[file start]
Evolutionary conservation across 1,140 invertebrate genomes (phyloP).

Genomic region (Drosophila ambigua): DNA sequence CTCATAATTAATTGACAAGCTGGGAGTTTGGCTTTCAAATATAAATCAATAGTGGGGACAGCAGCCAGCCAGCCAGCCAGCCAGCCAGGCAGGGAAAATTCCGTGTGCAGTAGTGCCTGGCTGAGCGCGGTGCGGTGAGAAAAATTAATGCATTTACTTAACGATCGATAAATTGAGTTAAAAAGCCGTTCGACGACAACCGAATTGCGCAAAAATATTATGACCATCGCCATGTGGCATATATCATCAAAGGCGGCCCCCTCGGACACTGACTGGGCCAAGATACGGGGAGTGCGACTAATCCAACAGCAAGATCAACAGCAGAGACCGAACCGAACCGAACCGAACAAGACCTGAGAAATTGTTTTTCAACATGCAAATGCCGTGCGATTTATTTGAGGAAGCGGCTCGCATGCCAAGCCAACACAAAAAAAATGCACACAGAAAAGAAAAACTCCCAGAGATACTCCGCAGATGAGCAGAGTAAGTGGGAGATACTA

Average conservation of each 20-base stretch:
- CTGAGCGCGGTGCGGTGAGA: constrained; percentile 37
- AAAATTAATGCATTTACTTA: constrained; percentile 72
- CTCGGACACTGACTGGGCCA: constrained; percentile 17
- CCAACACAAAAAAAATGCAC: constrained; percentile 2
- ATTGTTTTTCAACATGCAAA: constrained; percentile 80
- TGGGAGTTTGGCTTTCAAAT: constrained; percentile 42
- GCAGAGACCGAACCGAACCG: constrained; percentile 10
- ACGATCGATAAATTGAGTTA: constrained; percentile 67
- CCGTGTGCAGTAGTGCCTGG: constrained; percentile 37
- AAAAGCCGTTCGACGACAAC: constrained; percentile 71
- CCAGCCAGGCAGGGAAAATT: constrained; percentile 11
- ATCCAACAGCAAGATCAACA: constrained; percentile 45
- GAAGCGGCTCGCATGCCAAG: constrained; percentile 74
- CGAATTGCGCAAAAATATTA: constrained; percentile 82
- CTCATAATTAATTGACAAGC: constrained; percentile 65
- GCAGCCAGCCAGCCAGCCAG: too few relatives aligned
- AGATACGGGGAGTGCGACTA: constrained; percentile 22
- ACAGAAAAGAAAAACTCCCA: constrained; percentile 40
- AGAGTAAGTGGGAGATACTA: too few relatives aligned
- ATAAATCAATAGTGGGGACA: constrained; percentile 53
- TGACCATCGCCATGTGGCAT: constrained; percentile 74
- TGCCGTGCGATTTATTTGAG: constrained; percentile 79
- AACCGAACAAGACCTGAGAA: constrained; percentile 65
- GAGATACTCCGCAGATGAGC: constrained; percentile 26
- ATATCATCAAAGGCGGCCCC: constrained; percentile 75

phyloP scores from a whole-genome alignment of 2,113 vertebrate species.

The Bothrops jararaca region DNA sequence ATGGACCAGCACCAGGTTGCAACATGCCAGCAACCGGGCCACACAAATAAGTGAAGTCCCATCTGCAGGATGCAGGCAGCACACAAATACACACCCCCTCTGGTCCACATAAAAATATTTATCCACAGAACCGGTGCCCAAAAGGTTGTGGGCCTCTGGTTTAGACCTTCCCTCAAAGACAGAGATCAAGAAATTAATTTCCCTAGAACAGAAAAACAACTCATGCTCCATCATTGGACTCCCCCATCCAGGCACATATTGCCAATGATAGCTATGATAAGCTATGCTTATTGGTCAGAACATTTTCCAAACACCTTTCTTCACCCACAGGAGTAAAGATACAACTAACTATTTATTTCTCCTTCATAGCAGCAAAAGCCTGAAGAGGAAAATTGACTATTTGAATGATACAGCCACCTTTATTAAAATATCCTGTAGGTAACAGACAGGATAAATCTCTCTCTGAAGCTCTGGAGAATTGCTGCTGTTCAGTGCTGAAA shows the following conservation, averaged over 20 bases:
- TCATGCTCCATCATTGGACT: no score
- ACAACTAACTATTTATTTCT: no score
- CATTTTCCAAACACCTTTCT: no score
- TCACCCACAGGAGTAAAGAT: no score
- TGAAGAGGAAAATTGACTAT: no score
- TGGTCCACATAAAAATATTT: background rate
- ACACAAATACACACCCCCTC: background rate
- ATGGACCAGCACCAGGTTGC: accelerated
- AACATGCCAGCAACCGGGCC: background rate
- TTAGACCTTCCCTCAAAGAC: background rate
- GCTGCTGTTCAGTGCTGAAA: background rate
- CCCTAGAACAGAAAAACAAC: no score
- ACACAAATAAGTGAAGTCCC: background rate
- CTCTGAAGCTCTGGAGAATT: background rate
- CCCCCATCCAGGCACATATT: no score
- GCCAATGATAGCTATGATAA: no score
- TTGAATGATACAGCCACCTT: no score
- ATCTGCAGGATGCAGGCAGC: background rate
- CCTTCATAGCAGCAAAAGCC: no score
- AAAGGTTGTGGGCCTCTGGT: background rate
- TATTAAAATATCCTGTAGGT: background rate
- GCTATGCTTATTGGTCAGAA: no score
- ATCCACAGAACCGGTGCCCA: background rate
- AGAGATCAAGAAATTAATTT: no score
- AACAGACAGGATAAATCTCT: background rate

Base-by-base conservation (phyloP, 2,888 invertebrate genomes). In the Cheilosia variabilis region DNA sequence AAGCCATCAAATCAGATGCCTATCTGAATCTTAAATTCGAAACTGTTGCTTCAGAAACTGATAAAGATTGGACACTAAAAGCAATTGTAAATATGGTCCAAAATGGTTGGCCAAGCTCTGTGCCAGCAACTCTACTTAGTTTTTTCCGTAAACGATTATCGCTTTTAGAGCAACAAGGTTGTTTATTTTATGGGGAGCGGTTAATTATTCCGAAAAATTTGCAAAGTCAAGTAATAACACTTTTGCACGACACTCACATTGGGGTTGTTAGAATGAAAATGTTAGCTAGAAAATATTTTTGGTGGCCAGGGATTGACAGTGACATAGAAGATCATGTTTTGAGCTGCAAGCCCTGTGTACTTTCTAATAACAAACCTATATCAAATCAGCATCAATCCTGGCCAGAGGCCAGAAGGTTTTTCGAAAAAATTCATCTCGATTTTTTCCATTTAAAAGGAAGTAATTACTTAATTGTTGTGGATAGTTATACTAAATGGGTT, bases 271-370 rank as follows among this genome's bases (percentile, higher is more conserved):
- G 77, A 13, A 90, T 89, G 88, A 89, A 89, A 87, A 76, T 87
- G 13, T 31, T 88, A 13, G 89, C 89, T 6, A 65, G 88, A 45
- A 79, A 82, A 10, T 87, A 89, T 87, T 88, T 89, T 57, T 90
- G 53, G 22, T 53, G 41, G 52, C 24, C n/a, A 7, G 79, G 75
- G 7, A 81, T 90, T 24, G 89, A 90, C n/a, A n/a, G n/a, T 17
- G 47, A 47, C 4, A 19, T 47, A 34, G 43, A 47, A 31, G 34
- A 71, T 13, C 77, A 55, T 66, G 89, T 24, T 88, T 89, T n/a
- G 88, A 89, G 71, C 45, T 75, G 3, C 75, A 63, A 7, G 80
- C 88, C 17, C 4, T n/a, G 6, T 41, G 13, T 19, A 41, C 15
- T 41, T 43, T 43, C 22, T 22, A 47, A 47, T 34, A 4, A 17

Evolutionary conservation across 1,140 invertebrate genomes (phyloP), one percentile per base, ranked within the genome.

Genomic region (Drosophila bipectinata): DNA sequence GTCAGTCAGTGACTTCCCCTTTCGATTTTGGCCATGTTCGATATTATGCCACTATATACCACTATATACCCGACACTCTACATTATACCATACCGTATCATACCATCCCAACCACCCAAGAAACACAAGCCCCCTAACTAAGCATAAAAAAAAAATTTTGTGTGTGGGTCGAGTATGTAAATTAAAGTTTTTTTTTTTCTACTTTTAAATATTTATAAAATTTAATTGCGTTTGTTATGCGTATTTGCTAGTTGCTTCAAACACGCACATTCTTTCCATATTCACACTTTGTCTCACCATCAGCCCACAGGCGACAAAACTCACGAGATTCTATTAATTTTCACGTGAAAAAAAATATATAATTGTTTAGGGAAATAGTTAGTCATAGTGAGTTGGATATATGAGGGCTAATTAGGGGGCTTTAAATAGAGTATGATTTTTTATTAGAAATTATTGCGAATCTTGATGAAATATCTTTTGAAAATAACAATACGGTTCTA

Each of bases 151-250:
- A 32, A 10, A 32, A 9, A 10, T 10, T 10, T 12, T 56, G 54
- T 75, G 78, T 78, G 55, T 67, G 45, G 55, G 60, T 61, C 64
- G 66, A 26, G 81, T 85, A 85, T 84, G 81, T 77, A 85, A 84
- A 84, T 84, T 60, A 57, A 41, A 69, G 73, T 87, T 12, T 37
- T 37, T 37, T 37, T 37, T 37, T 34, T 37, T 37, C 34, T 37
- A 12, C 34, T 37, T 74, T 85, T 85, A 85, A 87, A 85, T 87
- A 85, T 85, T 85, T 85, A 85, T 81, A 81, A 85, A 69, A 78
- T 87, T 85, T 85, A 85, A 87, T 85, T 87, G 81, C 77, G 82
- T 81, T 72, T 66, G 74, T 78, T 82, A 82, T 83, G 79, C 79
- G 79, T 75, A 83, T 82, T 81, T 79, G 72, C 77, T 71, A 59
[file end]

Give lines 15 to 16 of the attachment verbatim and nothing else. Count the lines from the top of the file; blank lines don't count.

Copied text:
- ATCCAACAGCAAGATCAACA: constrained; percentile 45
- GAAGCGGCTCGCATGCCAAG: constrained; percentile 74